Construction on new buildings never stops, and with it grows a demand of sustainability options. Green construction depends on using the best materials that meet both strength and usefulness as much as it does environmental standards. There is an expected growth in demand of 11 percent in the next year, so it’s best to understand how and what’s making this happen.
The Seeds of Green Building
The beginnings of green building started during the 1970s during the energy crisis created from the OPEC oil embargo. The environmental movement formed from the crisis created a public push to find ways to lower the dependency on fossil fuels for energy. Ideas like commercial solar panels for homes came into the public landscape.
This way of thinking spread into the ways developers and architects looked at their building designs. Teams developed sustainable solutions, such as reflective flooring and triple-glazed windows, which uses direct sunlight to harness daytime energy for consumption. Research continued into the next decades, creating innovative sustainable building ideas like water reclamation systems and modular construction.
Why Choosing Green Materials for Building Matters
The impact these new eco-friendly buildings are substantial on many levels. Buildings in the U.S. are the source of serious amounts of CO2 emissions, beating out CO2 produced by transportation and industrial sources. Constructing LEED-certified buildings ensures carbon dioxide emissions drop more than 30 percent while reducing water and energy consumption.
Using the right kind of green building materials for construction also cuts down the costs for many factors of the building. The daily maintenance costs of green buildings drop year by year. According to statistics from the LEED program, the U.S. will save an estimated $1.2 billion in energy and other savings from LEED-certified buildings.
Green building construction not only improves energy output and maintenance costs – there’s also a growing market for the right materials to construct sustainable and certified buildings. Governments hope that placing regulations that favor green building materials will not only lower carbon emissions but also push the burgeoning green materials market. More government programs like Energy Star also want to appeal to consumers with the hope of getting them to buy more green materials for their home or professional building needs.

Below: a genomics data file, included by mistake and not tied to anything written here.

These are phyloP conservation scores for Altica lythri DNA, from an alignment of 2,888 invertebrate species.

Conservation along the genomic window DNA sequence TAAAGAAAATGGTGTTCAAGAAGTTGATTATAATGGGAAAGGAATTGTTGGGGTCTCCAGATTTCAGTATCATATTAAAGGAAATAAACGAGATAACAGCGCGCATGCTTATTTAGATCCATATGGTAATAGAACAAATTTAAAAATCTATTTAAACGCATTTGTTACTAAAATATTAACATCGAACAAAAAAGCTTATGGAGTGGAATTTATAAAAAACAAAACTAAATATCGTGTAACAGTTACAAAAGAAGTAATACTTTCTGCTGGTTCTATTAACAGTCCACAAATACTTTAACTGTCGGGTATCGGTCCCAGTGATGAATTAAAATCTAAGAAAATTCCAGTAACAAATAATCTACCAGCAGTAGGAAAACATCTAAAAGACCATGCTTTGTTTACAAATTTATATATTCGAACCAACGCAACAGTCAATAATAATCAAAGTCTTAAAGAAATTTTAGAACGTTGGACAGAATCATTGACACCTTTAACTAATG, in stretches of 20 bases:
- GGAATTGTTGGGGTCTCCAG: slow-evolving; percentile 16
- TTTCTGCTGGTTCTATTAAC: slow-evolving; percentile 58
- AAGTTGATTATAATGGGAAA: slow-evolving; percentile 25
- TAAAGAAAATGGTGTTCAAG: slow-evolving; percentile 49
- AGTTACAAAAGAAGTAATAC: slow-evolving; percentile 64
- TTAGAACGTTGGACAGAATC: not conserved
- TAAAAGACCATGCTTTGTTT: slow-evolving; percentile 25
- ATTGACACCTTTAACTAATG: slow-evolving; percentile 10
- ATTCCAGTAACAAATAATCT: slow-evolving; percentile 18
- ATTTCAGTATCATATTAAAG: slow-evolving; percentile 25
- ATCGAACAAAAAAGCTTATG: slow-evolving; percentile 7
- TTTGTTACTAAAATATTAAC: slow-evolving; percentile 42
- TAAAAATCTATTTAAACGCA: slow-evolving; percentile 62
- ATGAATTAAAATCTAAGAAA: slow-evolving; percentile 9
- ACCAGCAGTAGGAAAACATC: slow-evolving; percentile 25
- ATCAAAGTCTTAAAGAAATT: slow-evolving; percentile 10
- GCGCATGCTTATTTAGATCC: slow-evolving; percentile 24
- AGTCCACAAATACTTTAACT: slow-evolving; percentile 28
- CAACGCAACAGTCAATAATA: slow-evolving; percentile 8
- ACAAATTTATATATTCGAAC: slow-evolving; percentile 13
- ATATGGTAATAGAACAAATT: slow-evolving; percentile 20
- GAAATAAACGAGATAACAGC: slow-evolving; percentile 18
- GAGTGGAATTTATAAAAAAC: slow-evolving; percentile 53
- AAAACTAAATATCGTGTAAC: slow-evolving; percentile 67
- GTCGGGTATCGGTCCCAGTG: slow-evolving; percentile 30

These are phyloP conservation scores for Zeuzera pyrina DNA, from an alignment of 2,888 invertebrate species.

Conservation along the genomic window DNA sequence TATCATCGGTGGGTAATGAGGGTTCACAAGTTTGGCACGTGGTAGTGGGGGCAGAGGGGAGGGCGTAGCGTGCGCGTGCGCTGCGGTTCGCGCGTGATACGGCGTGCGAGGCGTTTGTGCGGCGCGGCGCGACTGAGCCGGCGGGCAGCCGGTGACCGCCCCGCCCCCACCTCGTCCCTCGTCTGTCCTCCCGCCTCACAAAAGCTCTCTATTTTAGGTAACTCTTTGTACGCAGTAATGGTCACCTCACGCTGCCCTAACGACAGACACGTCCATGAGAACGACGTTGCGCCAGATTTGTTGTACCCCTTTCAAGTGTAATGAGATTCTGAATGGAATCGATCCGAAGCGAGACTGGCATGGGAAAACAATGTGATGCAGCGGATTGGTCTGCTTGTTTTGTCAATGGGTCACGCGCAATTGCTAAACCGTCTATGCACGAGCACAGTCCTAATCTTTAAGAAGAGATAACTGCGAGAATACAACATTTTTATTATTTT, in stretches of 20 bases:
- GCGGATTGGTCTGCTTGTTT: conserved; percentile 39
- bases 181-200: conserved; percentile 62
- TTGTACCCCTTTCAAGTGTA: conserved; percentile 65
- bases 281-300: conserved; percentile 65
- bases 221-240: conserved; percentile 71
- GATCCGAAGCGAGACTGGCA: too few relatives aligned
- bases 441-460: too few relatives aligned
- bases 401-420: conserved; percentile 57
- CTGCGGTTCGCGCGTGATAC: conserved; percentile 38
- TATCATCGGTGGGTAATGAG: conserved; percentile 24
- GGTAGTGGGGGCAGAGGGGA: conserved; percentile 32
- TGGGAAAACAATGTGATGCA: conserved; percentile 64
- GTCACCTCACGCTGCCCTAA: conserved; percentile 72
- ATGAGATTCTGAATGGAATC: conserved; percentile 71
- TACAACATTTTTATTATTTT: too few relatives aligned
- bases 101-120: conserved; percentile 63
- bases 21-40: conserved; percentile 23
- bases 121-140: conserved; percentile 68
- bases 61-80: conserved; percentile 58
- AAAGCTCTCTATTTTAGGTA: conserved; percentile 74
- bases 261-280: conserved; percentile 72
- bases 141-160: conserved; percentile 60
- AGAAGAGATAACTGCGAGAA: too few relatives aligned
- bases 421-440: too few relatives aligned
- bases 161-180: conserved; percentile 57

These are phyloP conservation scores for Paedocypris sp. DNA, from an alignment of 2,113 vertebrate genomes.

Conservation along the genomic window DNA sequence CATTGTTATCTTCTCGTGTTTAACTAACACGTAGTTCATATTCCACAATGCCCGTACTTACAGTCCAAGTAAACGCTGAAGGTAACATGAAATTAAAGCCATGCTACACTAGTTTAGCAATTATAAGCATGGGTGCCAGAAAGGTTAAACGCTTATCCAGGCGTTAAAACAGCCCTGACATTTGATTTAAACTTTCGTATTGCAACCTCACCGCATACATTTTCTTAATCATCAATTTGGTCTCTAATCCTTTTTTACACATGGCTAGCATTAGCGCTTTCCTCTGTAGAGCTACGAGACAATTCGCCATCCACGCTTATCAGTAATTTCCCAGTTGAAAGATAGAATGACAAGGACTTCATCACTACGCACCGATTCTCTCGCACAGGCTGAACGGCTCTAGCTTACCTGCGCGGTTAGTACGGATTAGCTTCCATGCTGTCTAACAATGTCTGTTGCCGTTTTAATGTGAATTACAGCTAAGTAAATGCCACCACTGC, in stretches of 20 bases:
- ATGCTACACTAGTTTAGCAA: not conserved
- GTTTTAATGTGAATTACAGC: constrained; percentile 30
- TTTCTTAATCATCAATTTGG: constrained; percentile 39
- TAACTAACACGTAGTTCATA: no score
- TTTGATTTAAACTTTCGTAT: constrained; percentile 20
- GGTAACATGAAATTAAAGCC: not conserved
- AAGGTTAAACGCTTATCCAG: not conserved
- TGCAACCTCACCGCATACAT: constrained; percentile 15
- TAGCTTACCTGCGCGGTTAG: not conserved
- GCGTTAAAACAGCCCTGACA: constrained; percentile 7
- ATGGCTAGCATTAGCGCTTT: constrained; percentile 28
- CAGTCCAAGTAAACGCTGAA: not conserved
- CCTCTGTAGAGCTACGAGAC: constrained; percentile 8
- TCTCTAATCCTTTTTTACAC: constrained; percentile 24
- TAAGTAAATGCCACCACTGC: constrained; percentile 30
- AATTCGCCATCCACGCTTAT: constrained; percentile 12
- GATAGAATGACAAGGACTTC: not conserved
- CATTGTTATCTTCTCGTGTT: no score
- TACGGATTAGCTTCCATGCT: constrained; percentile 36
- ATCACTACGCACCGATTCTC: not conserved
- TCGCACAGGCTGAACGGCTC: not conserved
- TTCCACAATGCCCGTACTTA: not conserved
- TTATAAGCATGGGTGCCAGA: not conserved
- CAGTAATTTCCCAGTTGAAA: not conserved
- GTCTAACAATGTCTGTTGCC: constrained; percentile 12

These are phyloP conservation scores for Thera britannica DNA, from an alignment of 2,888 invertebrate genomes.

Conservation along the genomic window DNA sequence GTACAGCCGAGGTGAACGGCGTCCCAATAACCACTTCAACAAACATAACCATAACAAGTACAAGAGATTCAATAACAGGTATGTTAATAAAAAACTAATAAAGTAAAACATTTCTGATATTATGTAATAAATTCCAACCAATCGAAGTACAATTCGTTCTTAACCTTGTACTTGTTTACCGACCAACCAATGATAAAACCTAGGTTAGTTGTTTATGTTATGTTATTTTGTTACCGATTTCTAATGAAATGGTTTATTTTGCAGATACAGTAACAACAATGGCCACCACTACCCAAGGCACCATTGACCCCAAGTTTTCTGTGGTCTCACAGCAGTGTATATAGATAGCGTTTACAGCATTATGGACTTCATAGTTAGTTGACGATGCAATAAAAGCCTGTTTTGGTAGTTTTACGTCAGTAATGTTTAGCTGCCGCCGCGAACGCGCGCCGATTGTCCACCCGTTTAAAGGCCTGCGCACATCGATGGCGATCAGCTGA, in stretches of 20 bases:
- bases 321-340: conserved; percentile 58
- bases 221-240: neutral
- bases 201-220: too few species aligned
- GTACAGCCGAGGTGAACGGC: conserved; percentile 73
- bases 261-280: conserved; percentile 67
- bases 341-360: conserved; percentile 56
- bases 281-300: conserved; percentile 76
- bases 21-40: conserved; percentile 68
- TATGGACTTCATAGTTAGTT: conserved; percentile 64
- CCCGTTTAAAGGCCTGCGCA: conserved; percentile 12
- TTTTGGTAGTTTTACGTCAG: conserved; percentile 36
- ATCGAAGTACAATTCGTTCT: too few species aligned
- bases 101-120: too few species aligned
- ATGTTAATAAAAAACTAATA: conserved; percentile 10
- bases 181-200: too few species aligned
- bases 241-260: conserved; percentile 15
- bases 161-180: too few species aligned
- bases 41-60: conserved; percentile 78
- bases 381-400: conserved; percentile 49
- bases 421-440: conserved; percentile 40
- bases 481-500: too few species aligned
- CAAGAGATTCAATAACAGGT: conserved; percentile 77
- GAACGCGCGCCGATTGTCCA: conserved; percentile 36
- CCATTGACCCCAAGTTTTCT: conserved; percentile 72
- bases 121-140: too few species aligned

Types of Green Building Material
The variety of building materials available is useful when designing the best green building for your needs. Some can be rather simple, while others are more specialized with unique properties.
- Lumber: Buying raw wood for home framing construction can be done in an environmentally safe manner certified lumber by the Forest Stewardship Council (FSC). Reclaimed wood is also a cost-effective and environmentally friendly alternative building material.
- Cork: Cork is becoming a useful choice for flooring and wall covering. It has great insulation properties and has less wear and tear than most floors. The sound insulation and impermeability of cork flooring is also something to consider.
- FRP Grating: This material is beneficial for those looking to build around bodies of water because this material will not rust. Since this material is durable and non-corrosive, it is considered green. It will help contribute to overall LEED points due to its energy performance. FRP grating is typically useful when building walkways, docks, and railings
- Linoleum: It’s important to distinguish the difference between vinyl flooring sold as linoleum and real, natural linoleum. The ingredients of the natural type include linseed oil, wood powder, resins and ground limestone – very different than the petrochemicals used to make vinyl flooring.
- Bamboo: A sturdy material to begin with, what makes bamboo a valuable material is its regeneration time. While regular trees take decades to mature for harvest, bamboo can be harvested somewhere between three to six years.
- Recycled Concrete: The deteriorating infrastructure of decades past can be used to make the foundation for the new. Concrete aggregate is collected from demolition sites and crushed. It’s even more cost-effective when ground on-site when building.
The Fruits of Green Building Materials
The efforts of developing the technology and creating the material creates amazing buildings with innovative features in sustainability built into them. They go beyond solar panels – some buildings use materials to make thick walls that hold more heat for the winter, while others create redesigned areas with salvaged concrete. Add intricate water-reclamation systems and efficient lighting, and you have the makings of gorgeous eco-friendly buildings.
This Women of Green guest blog is by Megan Ray Nichols. Megan writes about many environmental topics including, renewable energy, conservation and sustainability. She invites you to join the discussion on her own blog, Schooled By Science.
Women of Green is TURNING UP THE VOLUME of the feminine voice on the planet in order to create the world we know is possible.